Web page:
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    Tenant breaks lease and skips out on rent

    Jurisdiction / State: Texas

    I rented out my home in Texas to a family that I have never had issues with. I'm in the military deployed so most contact has been via email. Anyway, the tenant emails me and tells me they need to break the lease due to his job relocating him. Being military I understand and told him so. He told me they were moving in March. I had no issue with that and immediately started looking for a new tenant. He went as far as even showing the house to a potential renter due to my location. I let him know that if I couldn't find a tenant to move in when he left I would require him to pay March rent. I also agreed to return his deposit as long as everything checked out. Well, next I know I get an email saying he had to be there earlier than expected (mid Feb). Again, I didn't have an issue with it but let him know that he is still liable for Feb's rent. Rent day has come and gone, I emailed him and asked did he deposit the money or was there an issue. I have not heard from him. I currently have no new tenant, no forwarding address for him, and I am not even sure if he is still living in the home. (A friend that lives in Texas is going to go by the house and check). If he does skip out on the rent, what legal rights do I have to regain compensation for rents that would have been paid for the one year lease (he's lived there for 5 months, so there's still 7months left) if he fulfilled his obligation?


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    You can pursue him for the rent if you choose, however at the same time you have to continue to search for a new tenant to minimize your damages. He is not liable for 7 months unpaid rent- only the time that the house is unoccupied until a new tenant takes over- and you have to make reasonable effort to rent it out to someone else. Getting a new tenant isn't his responsibility, though it was nice of him to help out as you say he did. You are obviously not in position to deal with this adequately. You should have someone acting on your behalf in Texas while you are away.
    Personally, I suggest you keep up the search for a new tenant to hopefully move in at the start of March. If you can get one then just be done with it. If you remain stuck without a tenant you can try to track the guy down and sue him for the rent, but you seem to have no idea where he has gone- and if he is out of the state then you have a bigger problem.

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    Quote Originally Posted by nellak21 View Post
    I rented out my home in Texas to a family that I have never had issues with. I'm in the military deployed so most contact has been via email. Anyway, the tenant emails me and tells me they need to break the lease due to his job relocating him. Being military I understand and told him so. He told me they were moving in March. I had no issue with that and immediately started looking for a new tenant. He went as far as even showing the house to a potential renter due to my location. I let him know that if I couldn't find a tenant to move in when he left I would require him to pay March rent. I also agreed to return his deposit as long as everything checked out. Well, next I know I get an email saying he had to be there earlier than expected (mid Feb). Again, I didn't have an issue with it but let him know that he is still liable for Feb's rent. Rent day has come and gone, I emailed him and asked did he deposit the money or was there an issue. I have not heard from him. I currently have no new tenant, no forwarding address for him, and I am not even sure if he is still living in the home. (A friend that lives in Texas is going to go by the house and check). If he does skip out on the rent, what legal rights do I have to regain compensation for rents that would have been paid for the one year lease (he's lived there for 5 months, so there's still 7months left) if he fulfilled his obligation?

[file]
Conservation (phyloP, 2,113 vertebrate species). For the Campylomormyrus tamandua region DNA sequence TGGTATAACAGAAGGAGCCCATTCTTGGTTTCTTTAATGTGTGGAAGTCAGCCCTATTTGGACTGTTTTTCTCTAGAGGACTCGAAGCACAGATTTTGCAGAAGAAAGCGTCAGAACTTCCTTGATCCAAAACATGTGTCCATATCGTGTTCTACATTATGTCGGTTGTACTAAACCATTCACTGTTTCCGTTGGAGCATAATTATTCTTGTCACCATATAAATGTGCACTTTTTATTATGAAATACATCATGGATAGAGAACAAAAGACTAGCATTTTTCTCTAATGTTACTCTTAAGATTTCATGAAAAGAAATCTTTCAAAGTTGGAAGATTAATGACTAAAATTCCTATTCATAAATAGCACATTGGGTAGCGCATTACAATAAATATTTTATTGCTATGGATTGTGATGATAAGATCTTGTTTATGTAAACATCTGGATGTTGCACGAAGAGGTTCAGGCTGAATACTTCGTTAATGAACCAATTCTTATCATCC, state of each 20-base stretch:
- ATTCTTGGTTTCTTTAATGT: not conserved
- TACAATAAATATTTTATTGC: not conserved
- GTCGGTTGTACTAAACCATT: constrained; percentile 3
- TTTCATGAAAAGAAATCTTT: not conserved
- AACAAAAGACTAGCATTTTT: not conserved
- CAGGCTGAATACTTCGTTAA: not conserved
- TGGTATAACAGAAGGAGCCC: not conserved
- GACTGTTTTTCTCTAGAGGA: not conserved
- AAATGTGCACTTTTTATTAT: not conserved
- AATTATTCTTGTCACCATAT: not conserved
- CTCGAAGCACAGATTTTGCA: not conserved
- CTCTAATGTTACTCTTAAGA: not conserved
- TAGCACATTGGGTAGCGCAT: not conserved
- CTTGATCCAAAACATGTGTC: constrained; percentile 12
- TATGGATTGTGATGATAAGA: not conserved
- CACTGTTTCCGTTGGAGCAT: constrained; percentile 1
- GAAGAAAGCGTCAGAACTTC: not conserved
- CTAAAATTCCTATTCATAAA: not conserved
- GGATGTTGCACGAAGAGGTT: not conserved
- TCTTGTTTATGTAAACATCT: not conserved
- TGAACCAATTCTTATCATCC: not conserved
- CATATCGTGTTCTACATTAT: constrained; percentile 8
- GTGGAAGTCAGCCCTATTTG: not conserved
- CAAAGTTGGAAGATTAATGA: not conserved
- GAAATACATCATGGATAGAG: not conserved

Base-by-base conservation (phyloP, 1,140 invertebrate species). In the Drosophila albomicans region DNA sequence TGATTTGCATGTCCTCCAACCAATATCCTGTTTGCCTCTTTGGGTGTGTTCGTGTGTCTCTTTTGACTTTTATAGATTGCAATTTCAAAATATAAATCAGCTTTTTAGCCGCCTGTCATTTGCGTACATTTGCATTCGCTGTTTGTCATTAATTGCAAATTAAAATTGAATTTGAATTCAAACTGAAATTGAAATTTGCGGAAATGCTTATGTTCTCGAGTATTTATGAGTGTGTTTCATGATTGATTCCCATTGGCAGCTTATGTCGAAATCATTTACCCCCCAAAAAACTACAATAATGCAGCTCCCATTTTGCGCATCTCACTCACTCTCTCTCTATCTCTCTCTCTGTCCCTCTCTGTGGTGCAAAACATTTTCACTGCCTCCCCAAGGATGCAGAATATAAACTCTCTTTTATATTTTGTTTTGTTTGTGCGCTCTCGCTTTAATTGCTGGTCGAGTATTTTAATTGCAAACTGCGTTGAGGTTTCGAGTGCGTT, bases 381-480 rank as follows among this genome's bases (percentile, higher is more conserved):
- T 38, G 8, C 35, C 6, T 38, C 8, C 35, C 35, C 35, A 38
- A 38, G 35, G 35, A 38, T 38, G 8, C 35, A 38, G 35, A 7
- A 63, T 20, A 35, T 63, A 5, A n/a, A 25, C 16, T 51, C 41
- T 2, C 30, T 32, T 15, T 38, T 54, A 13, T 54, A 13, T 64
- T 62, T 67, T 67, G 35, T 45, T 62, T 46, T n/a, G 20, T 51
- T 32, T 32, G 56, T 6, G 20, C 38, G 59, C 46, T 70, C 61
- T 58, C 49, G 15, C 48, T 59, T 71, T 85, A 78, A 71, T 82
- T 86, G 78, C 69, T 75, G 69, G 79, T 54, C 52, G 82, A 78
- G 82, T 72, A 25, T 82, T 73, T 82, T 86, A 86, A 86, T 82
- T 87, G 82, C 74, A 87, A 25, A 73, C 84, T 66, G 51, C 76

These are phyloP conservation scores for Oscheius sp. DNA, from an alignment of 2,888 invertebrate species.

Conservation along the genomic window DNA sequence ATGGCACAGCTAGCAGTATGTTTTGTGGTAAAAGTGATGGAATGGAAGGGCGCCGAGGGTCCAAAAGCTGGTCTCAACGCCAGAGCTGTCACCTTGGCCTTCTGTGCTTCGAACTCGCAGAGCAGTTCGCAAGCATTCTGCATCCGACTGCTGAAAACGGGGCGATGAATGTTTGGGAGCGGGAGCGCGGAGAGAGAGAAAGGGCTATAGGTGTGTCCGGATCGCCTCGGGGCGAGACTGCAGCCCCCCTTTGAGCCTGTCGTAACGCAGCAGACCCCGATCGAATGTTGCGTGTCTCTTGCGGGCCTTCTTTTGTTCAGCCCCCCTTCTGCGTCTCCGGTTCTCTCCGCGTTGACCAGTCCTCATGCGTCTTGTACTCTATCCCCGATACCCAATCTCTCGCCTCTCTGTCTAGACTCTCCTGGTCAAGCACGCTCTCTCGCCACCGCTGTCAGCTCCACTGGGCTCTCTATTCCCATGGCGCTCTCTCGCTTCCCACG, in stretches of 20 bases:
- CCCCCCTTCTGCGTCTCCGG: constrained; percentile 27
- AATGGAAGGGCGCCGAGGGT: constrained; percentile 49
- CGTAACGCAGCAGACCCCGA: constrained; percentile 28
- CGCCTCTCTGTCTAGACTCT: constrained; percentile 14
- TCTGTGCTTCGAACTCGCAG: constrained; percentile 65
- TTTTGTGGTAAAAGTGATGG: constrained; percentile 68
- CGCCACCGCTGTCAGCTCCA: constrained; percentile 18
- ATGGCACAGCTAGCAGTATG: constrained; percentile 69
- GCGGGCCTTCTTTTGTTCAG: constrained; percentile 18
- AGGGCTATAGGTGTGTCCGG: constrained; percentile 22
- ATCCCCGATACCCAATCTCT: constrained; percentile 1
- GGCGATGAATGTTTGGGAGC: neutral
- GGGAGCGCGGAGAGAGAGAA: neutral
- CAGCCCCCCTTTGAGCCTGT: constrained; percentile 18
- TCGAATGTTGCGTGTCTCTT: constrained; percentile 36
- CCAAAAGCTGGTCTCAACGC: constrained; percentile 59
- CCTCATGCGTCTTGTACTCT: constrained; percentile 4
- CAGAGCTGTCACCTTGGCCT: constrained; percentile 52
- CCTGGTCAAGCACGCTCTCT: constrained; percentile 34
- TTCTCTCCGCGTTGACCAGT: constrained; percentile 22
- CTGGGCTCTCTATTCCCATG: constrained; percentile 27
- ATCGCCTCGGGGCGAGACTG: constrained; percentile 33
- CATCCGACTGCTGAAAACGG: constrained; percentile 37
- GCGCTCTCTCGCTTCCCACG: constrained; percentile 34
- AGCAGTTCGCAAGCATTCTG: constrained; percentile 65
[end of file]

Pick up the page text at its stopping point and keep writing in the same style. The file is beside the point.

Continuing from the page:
You have a problem in pursuing this deadbeat.
    If he has moved out of state, you'll have to sue him in that state.
    If you sue him in Texas, you have to sue him in the Justice of the Peace Court located within the same county, precinct, and place where the home is located.
    If he moved to another location in Texas, he has the right to demand that you sue him in the JP Court located within the county, precinct, and place where he now resides.

    Now, for the really depressing news.
    Even if you were to surmount the previous obstacles and costs, all a JP Court can do is provide you with a judgment.
    The pices of paper (judgment) you will then have to try and levy against some of his assets.
    That ain't easy, its almost impossible in Texas.
    Texas protects debtors assets constitutionally and exempts things like wages, cars, homes, etc..., so you have little to levy against to collect your judgment from deadbeat renters.

    But, if you do sue him and get a judgment, you can impact his ability to do this again (soon) to others.

    But, that would be throwing good money after bad.

    You need to know the following about the deposit, because you have ONLY 30 days from his departure to provide him an accounting of it.
    If you don't, he can SUE you and get it ALL back!
    Because he abandoned the property, you can probably keep his deposit, but YOU MUST do it by the NUMBERS!

    I'd try to rent the unit as soon as I could, and not worry about going after the deadbeat.
    After all, you DO have his deposit.
    But, read carefully what I advise about that.

    Thank you for your service to our nation.

    If your property is in or near Bell County, I'd be willing to help you pro bono, if you need any legal assistance regarding your property.

    I'm a retired JAG.

    Good luck!



    LIMIT: Texas landlords have 30 days after the tenant vacates the premises to refund the security deposit